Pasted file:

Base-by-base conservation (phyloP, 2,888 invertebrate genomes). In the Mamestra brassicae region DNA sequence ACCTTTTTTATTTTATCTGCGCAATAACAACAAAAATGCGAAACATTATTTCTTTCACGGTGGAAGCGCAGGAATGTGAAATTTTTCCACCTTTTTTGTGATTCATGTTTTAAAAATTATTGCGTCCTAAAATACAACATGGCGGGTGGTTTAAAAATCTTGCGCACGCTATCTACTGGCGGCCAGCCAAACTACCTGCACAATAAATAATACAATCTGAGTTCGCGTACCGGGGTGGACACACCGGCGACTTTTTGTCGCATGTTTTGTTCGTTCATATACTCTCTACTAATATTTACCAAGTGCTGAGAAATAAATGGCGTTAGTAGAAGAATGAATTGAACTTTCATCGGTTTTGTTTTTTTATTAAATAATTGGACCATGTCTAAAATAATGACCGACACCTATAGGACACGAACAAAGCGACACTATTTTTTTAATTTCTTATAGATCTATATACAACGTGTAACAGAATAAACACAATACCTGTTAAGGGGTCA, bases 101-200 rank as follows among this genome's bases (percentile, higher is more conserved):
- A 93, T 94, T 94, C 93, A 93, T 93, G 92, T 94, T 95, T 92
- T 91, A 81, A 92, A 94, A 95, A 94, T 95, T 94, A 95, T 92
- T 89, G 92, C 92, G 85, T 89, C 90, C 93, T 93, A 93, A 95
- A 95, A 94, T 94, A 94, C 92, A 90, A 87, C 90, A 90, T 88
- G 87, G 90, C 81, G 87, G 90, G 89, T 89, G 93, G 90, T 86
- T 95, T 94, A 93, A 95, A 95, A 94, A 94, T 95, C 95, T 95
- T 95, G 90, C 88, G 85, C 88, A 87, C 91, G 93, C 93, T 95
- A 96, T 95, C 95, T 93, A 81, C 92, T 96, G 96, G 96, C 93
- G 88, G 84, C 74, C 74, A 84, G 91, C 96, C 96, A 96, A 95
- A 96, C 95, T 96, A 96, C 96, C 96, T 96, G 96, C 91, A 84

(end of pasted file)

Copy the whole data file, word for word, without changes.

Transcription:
Base-by-base conservation (phyloP, 2,888 invertebrate genomes). In the Mamestra brassicae region DNA sequence ACCTTTTTTATTTTATCTGCGCAATAACAACAAAAATGCGAAACATTATTTCTTTCACGGTGGAAGCGCAGGAATGTGAAATTTTTCCACCTTTTTTGTGATTCATGTTTTAAAAATTATTGCGTCCTAAAATACAACATGGCGGGTGGTTTAAAAATCTTGCGCACGCTATCTACTGGCGGCCAGCCAAACTACCTGCACAATAAATAATACAATCTGAGTTCGCGTACCGGGGTGGACACACCGGCGACTTTTTGTCGCATGTTTTGTTCGTTCATATACTCTCTACTAATATTTACCAAGTGCTGAGAAATAAATGGCGTTAGTAGAAGAATGAATTGAACTTTCATCGGTTTTGTTTTTTTATTAAATAATTGGACCATGTCTAAAATAATGACCGACACCTATAGGACACGAACAAAGCGACACTATTTTTTTAATTTCTTATAGATCTATATACAACGTGTAACAGAATAAACACAATACCTGTTAAGGGGTCA, bases 101-200 rank as follows among this genome's bases (percentile, higher is more conserved):
- A 93, T 94, T 94, C 93, A 93, T 93, G 92, T 94, T 95, T 92
- T 91, A 81, A 92, A 94, A 95, A 94, T 95, T 94, A 95, T 92
- T 89, G 92, C 92, G 85, T 89, C 90, C 93, T 93, A 93, A 95
- A 95, A 94, T 94, A 94, C 92, A 90, A 87, C 90, A 90, T 88
- G 87, G 90, C 81, G 87, G 90, G 89, T 89, G 93, G 90, T 86
- T 95, T 94, A 93, A 95, A 95, A 94, A 94, T 95, C 95, T 95
- T 95, G 90, C 88, G 85, C 88, A 87, C 91, G 93, C 93, T 95
- A 96, T 95, C 95, T 93, A 81, C 92, T 96, G 96, G 96, C 93
- G 88, G 84, C 74, C 74, A 84, G 91, C 96, C 96, A 96, A 95
- A 96, C 95, T 96, A 96, C 96, C 96, T 96, G 96, C 91, A 84